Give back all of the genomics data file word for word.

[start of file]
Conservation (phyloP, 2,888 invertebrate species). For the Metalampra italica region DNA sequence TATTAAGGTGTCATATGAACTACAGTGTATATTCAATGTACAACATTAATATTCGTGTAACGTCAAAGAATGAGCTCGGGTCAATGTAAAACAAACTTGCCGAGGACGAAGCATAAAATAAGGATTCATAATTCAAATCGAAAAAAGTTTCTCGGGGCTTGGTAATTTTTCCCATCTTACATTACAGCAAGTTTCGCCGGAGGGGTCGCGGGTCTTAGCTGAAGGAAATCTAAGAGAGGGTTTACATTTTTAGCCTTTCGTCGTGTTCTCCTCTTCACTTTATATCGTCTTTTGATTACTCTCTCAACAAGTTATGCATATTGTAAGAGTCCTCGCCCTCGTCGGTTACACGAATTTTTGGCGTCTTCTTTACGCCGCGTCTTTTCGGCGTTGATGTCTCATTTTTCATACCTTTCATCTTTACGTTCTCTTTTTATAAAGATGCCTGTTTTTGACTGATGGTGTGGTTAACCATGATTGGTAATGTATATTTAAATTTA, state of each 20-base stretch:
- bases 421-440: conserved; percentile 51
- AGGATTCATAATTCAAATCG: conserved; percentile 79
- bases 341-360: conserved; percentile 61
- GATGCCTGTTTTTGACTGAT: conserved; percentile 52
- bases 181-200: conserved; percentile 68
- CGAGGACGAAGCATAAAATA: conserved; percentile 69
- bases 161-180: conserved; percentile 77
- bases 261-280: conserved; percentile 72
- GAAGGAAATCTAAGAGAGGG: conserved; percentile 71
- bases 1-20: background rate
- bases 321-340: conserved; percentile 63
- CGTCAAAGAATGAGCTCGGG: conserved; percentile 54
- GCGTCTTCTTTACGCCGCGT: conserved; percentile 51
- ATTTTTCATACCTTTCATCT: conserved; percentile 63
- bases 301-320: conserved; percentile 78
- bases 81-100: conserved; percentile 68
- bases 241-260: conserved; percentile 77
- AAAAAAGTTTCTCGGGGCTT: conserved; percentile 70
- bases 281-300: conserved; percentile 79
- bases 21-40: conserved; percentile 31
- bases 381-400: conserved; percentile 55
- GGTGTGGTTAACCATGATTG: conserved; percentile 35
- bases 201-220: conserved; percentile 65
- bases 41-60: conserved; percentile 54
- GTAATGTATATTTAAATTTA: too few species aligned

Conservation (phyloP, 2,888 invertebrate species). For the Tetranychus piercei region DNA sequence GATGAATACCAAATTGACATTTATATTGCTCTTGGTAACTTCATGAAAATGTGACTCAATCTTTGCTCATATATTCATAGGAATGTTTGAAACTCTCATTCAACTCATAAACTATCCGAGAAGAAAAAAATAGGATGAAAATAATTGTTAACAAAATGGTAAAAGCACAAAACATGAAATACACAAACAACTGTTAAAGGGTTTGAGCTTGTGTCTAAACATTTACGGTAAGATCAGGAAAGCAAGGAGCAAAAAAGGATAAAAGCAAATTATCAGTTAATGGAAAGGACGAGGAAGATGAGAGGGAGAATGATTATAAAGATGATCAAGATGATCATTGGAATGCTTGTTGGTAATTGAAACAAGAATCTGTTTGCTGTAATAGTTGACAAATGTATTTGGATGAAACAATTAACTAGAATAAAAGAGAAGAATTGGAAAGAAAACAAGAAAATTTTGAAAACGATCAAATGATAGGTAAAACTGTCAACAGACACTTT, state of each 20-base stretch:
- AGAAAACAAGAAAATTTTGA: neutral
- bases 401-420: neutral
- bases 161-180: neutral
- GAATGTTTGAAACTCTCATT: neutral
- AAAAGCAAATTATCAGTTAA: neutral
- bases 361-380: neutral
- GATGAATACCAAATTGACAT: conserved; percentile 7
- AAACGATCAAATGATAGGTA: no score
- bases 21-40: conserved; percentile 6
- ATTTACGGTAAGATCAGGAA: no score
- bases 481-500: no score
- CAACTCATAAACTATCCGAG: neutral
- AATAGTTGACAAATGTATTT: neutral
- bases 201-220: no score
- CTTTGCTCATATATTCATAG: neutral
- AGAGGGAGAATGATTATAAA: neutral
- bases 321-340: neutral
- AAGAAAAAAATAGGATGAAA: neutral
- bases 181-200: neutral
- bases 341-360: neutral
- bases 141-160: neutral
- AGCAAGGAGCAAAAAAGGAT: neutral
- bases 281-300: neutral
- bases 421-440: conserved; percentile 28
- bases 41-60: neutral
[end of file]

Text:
Conservation (phyloP, 2,888 invertebrate species). For the Metalampra italica region DNA sequence TATTAAGGTGTCATATGAACTACAGTGTATATTCAATGTACAACATTAATATTCGTGTAACGTCAAAGAATGAGCTCGGGTCAATGTAAAACAAACTTGCCGAGGACGAAGCATAAAATAAGGATTCATAATTCAAATCGAAAAAAGTTTCTCGGGGCTTGGTAATTTTTCCCATCTTACATTACAGCAAGTTTCGCCGGAGGGGTCGCGGGTCTTAGCTGAAGGAAATCTAAGAGAGGGTTTACATTTTTAGCCTTTCGTCGTGTTCTCCTCTTCACTTTATATCGTCTTTTGATTACTCTCTCAACAAGTTATGCATATTGTAAGAGTCCTCGCCCTCGTCGGTTACACGAATTTTTGGCGTCTTCTTTACGCCGCGTCTTTTCGGCGTTGATGTCTCATTTTTCATACCTTTCATCTTTACGTTCTCTTTTTATAAAGATGCCTGTTTTTGACTGATGGTGTGGTTAACCATGATTGGTAATGTATATTTAAATTTA, state of each 20-base stretch:
- bases 421-440: conserved; percentile 51
- AGGATTCATAATTCAAATCG: conserved; percentile 79
- bases 341-360: conserved; percentile 61
- GATGCCTGTTTTTGACTGAT: conserved; percentile 52
- bases 181-200: conserved; percentile 68
- CGAGGACGAAGCATAAAATA: conserved; percentile 69
- bases 161-180: conserved; percentile 77
- bases 261-280: conserved; percentile 72
- GAAGGAAATCTAAGAGAGGG: conserved; percentile 71
- bases 1-20: background rate
- bases 321-340: conserved; percentile 63
- CGTCAAAGAATGAGCTCGGG: conserved; percentile 54
- GCGTCTTCTTTACGCCGCGT: conserved; percentile 51
- ATTTTTCATACCTTTCATCT: conserved; percentile 63
- bases 301-320: conserved; percentile 78
- bases 81-100: conserved; percentile 68
- bases 241-260: conserved; percentile 77
- AAAAAAGTTTCTCGGGGCTT: conserved; percentile 70
- bases 281-300: conserved; percentile 79
- bases 21-40: conserved; percentile 31
- bases 381-400: conserved; percentile 55
- GGTGTGGTTAACCATGATTG: conserved; percentile 35
- bases 201-220: conserved; percentile 65
- bases 41-60: conserved; percentile 54
- GTAATGTATATTTAAATTTA: too few species aligned

Conservation (phyloP, 2,888 invertebrate species). For the Tetranychus piercei region DNA sequence GATGAATACCAAATTGACATTTATATTGCTCTTGGTAACTTCATGAAAATGTGACTCAATCTTTGCTCATATATTCATAGGAATGTTTGAAACTCTCATTCAACTCATAAACTATCCGAGAAGAAAAAAATAGGATGAAAATAATTGTTAACAAAATGGTAAAAGCACAAAACATGAAATACACAAACAACTGTTAAAGGGTTTGAGCTTGTGTCTAAACATTTACGGTAAGATCAGGAAAGCAAGGAGCAAAAAAGGATAAAAGCAAATTATCAGTTAATGGAAAGGACGAGGAAGATGAGAGGGAGAATGATTATAAAGATGATCAAGATGATCATTGGAATGCTTGTTGGTAATTGAAACAAGAATCTGTTTGCTGTAATAGTTGACAAATGTATTTGGATGAAACAATTAACTAGAATAAAAGAGAAGAATTGGAAAGAAAACAAGAAAATTTTGAAAACGATCAAATGATAGGTAAAACTGTCAACAGACACTTT, state of each 20-base stretch:
- AGAAAACAAGAAAATTTTGA: neutral
- bases 401-420: neutral
- bases 161-180: neutral
- GAATGTTTGAAACTCTCATT: neutral
- AAAAGCAAATTATCAGTTAA: neutral
- bases 361-380: neutral
- GATGAATACCAAATTGACAT: conserved; percentile 7
- AAACGATCAAATGATAGGTA: no score
- bases 21-40: conserved; percentile 6
- ATTTACGGTAAGATCAGGAA: no score
- bases 481-500: no score
- CAACTCATAAACTATCCGAG: neutral
- AATAGTTGACAAATGTATTT: neutral
- bases 201-220: no score
- CTTTGCTCATATATTCATAG: neutral
- AGAGGGAGAATGATTATAAA: neutral
- bases 321-340: neutral
- AAGAAAAAAATAGGATGAAA: neutral
- bases 181-200: neutral
- bases 341-360: neutral
- bases 141-160: neutral
- AGCAAGGAGCAAAAAAGGAT: neutral
- bases 281-300: neutral
- bases 421-440: conserved; percentile 28
- bases 41-60: neutral